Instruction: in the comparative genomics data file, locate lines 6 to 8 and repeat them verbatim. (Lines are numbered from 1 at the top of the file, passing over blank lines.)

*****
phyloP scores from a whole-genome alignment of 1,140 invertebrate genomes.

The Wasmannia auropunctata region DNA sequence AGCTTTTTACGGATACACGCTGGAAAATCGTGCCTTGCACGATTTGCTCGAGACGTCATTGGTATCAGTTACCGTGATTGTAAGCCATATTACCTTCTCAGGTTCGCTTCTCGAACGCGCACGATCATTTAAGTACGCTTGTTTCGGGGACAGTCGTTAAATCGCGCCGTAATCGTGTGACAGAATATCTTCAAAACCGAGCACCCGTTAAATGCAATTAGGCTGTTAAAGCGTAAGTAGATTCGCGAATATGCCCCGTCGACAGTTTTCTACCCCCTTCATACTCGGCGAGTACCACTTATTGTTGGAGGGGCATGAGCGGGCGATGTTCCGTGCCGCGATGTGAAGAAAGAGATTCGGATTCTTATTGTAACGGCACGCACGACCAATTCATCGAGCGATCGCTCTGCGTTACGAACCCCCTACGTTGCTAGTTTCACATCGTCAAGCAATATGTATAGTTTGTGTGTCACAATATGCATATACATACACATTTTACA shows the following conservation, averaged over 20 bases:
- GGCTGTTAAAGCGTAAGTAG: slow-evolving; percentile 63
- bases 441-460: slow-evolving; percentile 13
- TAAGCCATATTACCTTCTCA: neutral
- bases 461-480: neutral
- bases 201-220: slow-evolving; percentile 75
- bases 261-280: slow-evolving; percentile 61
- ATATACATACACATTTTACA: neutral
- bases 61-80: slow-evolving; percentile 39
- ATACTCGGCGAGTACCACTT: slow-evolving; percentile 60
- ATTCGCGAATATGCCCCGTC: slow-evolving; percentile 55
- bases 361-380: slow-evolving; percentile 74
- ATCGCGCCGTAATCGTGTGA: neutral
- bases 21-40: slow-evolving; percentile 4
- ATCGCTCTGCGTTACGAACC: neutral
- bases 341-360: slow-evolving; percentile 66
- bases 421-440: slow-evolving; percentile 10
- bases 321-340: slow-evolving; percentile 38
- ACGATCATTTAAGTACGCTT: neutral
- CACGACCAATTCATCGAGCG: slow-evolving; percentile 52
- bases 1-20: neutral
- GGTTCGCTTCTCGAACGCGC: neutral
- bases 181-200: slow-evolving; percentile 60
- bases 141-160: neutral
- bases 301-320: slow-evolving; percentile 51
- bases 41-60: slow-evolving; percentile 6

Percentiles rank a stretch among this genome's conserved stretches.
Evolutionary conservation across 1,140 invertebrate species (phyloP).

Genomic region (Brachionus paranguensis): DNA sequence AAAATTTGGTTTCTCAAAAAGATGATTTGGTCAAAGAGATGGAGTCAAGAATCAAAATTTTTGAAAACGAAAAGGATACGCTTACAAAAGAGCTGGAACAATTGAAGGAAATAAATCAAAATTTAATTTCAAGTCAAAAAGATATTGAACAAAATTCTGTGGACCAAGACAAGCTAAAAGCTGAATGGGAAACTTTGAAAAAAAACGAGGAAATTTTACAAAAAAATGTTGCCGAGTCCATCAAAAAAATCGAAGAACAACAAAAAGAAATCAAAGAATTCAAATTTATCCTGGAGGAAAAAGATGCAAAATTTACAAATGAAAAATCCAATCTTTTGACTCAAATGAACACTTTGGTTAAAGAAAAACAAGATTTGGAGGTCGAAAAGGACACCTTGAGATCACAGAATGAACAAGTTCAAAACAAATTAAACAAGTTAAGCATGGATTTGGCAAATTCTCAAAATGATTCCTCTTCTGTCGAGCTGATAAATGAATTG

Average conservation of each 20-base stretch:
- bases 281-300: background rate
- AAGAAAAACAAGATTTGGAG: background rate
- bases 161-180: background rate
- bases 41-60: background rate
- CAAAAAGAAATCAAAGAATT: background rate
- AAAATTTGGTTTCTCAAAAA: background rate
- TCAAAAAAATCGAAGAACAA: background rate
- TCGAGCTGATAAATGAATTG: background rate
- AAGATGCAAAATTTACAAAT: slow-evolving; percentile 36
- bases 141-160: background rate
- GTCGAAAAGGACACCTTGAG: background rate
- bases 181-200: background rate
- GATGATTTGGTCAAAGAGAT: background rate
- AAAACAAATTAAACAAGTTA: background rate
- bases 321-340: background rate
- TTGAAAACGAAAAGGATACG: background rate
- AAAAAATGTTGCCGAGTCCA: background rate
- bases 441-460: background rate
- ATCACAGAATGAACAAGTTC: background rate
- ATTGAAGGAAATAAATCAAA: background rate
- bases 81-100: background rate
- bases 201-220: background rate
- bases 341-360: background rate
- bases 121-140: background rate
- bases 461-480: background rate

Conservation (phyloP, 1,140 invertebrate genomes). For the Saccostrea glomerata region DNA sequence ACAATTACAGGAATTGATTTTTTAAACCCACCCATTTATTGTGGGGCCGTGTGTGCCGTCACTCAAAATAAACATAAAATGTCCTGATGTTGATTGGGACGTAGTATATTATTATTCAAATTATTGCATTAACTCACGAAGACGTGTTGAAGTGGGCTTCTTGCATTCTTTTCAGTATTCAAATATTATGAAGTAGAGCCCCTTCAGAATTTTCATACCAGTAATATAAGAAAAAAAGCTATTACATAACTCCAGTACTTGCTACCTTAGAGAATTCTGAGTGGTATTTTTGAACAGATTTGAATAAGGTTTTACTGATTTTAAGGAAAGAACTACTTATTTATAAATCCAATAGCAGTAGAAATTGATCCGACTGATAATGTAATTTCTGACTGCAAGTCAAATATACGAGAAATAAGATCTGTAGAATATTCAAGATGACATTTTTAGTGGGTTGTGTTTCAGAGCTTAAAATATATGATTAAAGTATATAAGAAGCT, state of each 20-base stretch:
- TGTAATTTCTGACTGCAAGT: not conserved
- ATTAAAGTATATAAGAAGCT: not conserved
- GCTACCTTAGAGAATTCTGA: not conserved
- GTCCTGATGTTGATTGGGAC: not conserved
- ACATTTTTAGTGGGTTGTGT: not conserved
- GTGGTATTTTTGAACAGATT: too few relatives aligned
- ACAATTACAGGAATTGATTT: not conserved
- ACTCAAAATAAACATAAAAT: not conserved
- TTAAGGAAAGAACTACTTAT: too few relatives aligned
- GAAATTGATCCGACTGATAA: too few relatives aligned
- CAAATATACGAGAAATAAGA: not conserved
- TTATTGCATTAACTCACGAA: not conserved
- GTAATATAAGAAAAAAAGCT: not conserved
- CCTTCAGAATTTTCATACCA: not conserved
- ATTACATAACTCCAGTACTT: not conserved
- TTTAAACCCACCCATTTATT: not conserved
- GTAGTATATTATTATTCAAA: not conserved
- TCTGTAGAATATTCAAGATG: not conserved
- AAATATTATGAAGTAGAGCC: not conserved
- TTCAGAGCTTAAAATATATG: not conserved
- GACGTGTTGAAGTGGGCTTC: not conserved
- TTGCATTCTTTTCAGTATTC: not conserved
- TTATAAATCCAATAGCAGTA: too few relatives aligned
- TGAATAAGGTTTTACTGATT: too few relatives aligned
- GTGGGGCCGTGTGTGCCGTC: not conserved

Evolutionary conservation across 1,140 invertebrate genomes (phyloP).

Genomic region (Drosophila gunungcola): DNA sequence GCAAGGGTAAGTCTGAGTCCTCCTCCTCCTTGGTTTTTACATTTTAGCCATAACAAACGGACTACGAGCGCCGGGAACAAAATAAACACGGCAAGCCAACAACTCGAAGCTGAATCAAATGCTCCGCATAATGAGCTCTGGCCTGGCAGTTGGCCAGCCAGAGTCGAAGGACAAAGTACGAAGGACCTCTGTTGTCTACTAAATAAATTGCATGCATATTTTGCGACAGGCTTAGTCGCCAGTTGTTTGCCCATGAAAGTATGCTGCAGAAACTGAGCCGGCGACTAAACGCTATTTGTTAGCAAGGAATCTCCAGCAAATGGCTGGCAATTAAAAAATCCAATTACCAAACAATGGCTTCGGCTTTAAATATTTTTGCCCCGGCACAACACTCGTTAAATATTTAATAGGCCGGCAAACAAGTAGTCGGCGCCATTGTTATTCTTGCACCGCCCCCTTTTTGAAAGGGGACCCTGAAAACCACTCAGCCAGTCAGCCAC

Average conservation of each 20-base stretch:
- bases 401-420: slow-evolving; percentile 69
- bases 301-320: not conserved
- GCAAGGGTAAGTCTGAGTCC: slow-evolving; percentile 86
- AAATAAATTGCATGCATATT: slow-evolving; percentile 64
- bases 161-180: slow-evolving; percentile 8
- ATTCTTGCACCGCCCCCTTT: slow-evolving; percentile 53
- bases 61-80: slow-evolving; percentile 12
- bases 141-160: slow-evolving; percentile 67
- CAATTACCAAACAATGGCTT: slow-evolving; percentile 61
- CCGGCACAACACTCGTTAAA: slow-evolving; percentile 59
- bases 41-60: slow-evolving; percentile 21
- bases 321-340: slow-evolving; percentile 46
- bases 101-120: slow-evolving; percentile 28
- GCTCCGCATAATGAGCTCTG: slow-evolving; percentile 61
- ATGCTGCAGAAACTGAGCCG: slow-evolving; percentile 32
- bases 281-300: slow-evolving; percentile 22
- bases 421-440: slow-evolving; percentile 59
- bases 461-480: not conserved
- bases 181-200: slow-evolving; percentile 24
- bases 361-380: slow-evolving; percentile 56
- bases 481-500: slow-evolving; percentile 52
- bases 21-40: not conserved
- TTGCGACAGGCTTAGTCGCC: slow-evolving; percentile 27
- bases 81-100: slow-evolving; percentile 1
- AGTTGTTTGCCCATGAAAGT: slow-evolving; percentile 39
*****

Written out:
- bases 461-480: neutral
- bases 201-220: slow-evolving; percentile 75
- bases 261-280: slow-evolving; percentile 61